The more prolific I've been getting, the more settled I am getting into a particular process of writing that works for me. FIRST DRAFT: Summarize like a madman. Here are the characters and this is the plot - what happens in the story. I'll tinker with the mechanics and milieu to make it as interesting as possible. This is the stage where I'll often decide the style and intent of the story. I keep working on this until I come up with an interesting potential ending. SECOND DRAFT The next draft is to develop the characters, by asking what kind of character would get him or herself into a position like this and why. All the stories I'm writing these days are about relationships. Sometimes parents and children, sometimes siblings, sometimes lovers and sometimes more than one of the above. Creating realistic relationships with a few lines of dialogue is just about the most fun in fiction writing. The quirkier the characters, the more fun this part of the process is.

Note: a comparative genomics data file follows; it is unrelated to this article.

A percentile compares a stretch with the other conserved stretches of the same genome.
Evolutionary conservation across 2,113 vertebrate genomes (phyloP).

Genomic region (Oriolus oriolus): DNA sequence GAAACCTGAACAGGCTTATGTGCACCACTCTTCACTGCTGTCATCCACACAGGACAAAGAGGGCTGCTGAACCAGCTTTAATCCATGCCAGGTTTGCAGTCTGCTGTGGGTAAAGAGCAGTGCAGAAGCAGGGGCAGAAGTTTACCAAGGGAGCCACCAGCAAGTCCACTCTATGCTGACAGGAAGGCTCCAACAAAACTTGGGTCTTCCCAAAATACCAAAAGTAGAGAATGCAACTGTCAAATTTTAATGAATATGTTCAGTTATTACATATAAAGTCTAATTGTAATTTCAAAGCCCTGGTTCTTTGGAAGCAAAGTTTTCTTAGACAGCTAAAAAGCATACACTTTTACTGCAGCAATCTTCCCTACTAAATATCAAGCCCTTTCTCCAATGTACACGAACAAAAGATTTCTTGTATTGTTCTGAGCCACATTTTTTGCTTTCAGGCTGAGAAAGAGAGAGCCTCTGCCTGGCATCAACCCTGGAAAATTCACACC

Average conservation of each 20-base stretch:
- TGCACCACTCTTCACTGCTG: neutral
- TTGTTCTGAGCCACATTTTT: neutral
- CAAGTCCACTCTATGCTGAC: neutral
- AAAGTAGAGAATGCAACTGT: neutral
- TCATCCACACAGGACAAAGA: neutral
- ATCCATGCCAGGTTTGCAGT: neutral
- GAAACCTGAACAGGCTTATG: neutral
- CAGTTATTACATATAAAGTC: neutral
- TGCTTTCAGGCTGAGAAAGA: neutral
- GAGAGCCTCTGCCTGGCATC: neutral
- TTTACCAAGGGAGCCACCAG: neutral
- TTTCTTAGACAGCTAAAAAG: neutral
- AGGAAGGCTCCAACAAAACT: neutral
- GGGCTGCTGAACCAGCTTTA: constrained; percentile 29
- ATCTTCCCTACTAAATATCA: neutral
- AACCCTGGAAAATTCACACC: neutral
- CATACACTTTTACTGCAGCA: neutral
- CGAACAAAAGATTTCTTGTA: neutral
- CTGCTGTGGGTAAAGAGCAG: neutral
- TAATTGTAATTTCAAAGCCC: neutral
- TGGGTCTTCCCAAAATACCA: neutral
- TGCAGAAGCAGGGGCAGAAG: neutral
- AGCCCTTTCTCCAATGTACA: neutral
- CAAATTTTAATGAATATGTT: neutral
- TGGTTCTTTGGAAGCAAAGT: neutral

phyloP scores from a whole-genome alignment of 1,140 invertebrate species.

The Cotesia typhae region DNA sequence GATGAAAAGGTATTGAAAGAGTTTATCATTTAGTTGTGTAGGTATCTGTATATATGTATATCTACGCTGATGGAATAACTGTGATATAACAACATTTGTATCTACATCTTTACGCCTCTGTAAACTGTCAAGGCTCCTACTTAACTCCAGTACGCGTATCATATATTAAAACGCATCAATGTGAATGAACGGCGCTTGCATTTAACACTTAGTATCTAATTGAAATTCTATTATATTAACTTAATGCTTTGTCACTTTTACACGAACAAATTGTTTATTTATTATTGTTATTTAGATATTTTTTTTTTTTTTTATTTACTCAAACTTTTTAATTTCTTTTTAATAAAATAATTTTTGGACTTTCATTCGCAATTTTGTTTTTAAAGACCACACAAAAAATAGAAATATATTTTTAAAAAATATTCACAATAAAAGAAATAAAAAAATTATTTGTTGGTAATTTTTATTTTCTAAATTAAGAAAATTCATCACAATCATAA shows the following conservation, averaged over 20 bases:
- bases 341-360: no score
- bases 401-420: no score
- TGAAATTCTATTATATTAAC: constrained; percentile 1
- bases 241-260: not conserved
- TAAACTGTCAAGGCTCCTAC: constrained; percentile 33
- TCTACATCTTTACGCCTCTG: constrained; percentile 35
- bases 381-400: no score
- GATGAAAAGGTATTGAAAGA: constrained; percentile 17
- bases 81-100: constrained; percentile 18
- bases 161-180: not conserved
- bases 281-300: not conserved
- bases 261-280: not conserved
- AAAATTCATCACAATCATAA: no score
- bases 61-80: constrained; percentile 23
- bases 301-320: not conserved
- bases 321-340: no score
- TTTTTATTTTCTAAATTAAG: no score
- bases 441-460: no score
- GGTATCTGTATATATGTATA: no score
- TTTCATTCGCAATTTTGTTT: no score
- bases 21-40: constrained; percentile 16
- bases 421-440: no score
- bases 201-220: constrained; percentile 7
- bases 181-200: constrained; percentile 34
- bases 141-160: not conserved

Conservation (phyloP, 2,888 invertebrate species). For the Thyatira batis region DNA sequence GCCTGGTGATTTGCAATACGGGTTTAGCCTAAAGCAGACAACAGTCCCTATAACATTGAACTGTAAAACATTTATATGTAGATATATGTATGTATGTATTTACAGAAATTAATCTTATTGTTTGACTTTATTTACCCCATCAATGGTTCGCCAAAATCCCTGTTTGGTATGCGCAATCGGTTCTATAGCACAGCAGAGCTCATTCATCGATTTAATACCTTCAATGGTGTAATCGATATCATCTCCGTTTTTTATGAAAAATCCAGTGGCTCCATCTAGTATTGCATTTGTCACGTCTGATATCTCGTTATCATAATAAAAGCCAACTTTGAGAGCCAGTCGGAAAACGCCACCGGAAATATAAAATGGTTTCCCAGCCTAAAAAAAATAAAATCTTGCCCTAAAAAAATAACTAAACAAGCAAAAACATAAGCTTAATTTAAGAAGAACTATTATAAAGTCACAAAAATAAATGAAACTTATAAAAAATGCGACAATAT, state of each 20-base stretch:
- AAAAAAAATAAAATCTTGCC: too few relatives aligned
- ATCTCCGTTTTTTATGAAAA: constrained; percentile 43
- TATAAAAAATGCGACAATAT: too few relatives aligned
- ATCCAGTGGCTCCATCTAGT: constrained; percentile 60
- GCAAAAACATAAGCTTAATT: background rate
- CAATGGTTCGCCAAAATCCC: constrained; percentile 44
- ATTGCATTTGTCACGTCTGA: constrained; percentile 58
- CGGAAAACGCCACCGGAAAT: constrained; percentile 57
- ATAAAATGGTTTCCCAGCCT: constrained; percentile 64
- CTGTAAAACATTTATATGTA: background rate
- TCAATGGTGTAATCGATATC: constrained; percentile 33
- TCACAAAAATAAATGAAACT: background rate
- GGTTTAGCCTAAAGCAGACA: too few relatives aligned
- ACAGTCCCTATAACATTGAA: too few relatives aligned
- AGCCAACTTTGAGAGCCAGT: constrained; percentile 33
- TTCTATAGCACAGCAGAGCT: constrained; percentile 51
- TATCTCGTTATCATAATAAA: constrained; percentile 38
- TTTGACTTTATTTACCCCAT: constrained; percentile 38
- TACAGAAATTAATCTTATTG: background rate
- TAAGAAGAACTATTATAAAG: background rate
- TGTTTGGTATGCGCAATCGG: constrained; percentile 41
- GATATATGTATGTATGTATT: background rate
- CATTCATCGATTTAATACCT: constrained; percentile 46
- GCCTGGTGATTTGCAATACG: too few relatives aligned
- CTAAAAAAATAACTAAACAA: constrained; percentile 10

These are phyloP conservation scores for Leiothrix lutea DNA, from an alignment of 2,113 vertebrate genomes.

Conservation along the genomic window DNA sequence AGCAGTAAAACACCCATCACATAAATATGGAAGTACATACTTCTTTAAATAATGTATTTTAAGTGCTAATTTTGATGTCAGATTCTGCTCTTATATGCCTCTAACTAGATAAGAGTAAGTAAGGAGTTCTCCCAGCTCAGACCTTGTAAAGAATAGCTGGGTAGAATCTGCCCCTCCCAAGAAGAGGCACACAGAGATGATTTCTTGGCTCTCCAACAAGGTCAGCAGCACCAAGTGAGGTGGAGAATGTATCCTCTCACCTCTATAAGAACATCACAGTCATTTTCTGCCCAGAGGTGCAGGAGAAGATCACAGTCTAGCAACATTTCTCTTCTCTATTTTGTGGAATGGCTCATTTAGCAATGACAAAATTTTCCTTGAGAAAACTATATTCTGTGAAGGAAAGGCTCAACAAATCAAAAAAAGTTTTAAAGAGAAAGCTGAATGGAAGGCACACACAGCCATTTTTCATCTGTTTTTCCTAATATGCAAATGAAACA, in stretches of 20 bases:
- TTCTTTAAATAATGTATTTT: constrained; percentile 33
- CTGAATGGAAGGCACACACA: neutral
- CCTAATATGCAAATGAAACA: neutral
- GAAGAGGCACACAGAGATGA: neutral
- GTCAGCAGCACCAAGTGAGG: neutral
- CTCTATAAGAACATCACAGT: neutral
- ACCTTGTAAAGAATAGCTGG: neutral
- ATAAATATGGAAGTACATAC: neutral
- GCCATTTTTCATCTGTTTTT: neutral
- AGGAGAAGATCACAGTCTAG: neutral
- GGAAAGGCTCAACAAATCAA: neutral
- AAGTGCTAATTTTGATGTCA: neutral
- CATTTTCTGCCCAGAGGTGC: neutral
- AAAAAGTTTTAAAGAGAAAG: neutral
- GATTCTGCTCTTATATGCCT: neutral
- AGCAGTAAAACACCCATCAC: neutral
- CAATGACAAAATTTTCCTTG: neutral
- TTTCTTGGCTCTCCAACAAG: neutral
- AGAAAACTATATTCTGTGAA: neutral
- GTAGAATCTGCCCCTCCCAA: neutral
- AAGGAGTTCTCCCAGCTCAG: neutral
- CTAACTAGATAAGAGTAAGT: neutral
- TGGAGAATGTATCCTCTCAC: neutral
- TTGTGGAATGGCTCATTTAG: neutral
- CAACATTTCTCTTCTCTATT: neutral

Showing posts from December, 2014
- Other Apps
I’ve been in workshops for most of my writing life – and have always considered them an important, if not essential part of the process. But a few months back, I quit – and I've been sending out a lot more stories ever since. I was a member of the workshop off and on for about eight years. In the late 90's, I found it very helpful, but when I went back this last time, I found that it was discouraging me from writing more than encouraging me to do it. I wrote over a dozen stories over the past four years, and after the critiques, I didn't have the confidence to send any of them out. Since leaving, I've rewritten most of them, have eight in circulation and am writing a new story every week or two. There were a number of unexpected benefits to having a bank of unmarketed stories. It affords me the chance to hit the market with much more impact than I would have done otherwise (two sales in six months and I'm pretty pumped on most of the others). This was not m